It was not apparent at first just how close in that the local boatman would go to the wreck. As it happened he went VERY close. Back in the mid-1990s I was using a 35mm Contax range finder camera which had a maximum telephoto capability of just 90mm. Many of the photographs were actually taken with a standard 50mm lens - that is how close the boatman brought the launch in.
The Isles of Scilly Steamship Company's inter-island vessel LYONESSE LADY retrieved some of the errant containers. This OOCL container was loaded with bulk tobacco. Two locals can be seen in one picture bringing sheets of plywood. For the duration of the day air traffic remained suspended due to poor visibility on the mainland. The 'authorities" chartered the SCILLONIAN III to make a night sailing from Penzance - something quite unheard of - this brought various officials, the "men from the ministry" as well as police reinforcements. But by now quite a lot of the cargo had been spirited away.
With the arrival of reinforcements and a salvage team boat trips to the wreck were banned. Islanders were reminded of their obligations to declare found cargo - some, including expensive golf bags were returned and those returning them were paid salvage money - though it was accepted by the local police and reported in the local press that there would be little excuse for cars on the islands having bald tyres for many years to come - thus you may guess there was a large consignment of new tyres!
Due to difficulty of retrieving cargo most owners abandoned it to the finders in lieu of the payment of salvage. The CITA's cargo comprised a very wide range of goods including: Batteries, polyester sheeting, bulk tobacco, clothing, footwear, tyres, plywood, wooden house doors, computer components - especially computer mice, fork lift trucks, carrier bags destined for the Irish supermarket group Quinnsworth and golf bags.
Apart from the batteries, polyester sheeting (used for making video tape) and bulk tobacco - all of which was considered a pollution hazard most of the cargo were reusable. Stocks of Qunnsworth bags in the island shops outlived the supermarket group itself! The containers, of course proved to be a hazard to navigation, as some would float just below the surface. Many drifted into the Celtic Sea with a number being recovered by fishermen and brought into Newlyn Harbour.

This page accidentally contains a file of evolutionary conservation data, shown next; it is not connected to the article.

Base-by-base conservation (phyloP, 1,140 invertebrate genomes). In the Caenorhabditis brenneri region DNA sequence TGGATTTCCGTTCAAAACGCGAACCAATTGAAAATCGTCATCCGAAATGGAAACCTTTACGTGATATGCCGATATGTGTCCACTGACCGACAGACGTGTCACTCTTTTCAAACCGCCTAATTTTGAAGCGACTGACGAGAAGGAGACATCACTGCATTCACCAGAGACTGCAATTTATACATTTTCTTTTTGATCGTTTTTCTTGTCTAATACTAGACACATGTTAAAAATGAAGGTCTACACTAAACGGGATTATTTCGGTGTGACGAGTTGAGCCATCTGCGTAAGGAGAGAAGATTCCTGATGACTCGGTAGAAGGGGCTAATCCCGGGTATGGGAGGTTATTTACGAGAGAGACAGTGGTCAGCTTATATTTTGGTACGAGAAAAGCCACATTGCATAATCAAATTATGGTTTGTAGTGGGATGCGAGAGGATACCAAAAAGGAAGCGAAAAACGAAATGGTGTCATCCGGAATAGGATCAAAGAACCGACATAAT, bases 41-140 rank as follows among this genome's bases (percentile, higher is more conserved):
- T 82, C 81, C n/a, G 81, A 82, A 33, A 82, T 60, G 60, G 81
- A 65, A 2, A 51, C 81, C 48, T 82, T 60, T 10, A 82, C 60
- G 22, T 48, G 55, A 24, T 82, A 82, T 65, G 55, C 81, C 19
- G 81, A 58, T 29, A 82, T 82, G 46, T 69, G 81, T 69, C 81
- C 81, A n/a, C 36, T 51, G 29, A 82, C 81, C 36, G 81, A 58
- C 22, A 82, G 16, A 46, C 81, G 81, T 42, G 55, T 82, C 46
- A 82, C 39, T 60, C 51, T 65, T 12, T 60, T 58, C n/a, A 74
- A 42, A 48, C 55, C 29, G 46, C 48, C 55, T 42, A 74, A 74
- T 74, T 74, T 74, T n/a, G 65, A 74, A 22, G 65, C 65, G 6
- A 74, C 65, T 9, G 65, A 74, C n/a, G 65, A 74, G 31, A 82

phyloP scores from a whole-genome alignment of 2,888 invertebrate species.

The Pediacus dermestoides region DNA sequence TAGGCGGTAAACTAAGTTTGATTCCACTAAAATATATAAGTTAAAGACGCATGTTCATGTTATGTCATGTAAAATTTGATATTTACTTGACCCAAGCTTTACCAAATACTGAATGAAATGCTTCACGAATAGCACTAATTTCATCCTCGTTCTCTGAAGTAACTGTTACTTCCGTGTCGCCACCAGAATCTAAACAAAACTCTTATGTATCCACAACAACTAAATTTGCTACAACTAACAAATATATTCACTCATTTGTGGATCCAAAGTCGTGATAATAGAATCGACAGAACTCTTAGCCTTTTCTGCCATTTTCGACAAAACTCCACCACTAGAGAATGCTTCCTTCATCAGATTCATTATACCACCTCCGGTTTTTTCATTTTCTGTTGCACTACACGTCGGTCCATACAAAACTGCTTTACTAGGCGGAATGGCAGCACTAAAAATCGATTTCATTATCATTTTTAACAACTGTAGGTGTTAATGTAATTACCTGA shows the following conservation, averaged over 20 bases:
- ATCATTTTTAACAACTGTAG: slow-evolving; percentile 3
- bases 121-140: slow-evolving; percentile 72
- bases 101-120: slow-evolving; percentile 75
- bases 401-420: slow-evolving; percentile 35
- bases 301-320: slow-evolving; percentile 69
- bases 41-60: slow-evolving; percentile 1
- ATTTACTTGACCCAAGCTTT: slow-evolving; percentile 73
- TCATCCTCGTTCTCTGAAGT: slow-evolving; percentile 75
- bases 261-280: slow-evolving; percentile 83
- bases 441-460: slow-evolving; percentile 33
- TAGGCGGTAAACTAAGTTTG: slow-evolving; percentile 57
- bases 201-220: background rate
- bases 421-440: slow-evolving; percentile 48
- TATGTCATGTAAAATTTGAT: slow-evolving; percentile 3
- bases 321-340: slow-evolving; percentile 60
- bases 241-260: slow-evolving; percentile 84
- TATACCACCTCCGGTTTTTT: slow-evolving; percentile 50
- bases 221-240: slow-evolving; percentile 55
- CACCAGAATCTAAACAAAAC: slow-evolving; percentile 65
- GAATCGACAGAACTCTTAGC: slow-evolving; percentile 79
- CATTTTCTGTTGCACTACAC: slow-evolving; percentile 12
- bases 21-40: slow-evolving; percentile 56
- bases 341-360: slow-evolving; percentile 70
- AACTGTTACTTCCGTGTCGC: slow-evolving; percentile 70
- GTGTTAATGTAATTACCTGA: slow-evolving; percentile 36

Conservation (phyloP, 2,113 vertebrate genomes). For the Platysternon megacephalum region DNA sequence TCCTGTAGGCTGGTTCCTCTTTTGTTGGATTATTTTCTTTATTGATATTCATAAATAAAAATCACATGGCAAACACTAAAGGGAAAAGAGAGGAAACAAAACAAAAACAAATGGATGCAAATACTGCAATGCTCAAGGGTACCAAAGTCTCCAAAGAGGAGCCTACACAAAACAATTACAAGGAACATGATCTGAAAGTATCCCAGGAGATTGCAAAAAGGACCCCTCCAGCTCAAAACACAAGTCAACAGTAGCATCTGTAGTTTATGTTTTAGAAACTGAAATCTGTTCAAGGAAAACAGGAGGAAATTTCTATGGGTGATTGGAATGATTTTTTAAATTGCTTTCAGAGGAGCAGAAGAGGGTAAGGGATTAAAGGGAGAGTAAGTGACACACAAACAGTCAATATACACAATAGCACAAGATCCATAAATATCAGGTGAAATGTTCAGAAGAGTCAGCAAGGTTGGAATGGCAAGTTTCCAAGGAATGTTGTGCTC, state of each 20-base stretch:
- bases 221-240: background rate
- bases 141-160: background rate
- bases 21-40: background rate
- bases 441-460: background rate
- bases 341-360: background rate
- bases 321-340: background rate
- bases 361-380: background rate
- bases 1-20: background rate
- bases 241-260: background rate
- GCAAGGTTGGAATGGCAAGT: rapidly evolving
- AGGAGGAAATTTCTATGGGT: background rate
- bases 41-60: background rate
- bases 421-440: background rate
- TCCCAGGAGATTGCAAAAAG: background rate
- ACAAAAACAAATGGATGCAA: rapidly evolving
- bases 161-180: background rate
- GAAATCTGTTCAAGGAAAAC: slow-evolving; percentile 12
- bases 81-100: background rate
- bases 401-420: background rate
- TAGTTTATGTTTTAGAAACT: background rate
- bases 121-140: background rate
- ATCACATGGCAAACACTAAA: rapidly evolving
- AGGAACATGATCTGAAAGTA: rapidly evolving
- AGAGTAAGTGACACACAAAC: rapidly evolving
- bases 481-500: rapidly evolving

Unfortunately, I had to return home the day after the wreck but was able to capture the appearance of the Marine Pollution Control Unit plane at St. Mary’s Airport. A few days after I left the St. Mary’s the CITA slipped off the rocks and sank in deep water, breaking in two. To be on St. Mary's at the time of the CITA wreck was one of the most memorable things in my life. I will never forget the experience. I took nothing except these photographs - Honest! However, with hindsight, I wish I had secured a small souvenir from the cargo - some holiday visitors were reported to be returning home with tyres!
General cargo ships have been wrecked since the CITA incident - but the UK authorities have soon closed off access to beaches to prevent salvage. Probably never again will such scenes be witnessed .... I am glad I did and I hope you enjoy the fascinating pictures. I wish I had taken many, many more. Perhaps one day a movie producer will see the potential for making a film that has the potential to be more entertaining than "Whiskey Galore!"?
The events surrounding the sinking of the CITA on St. Mary’s during March 1997 were even stranger than a movie maker could have dreamt - there were, to quote the lines of Ross Poldark in the BBC Poldark series when a ship went ashore in a nearby cove ”There be pickings for all!"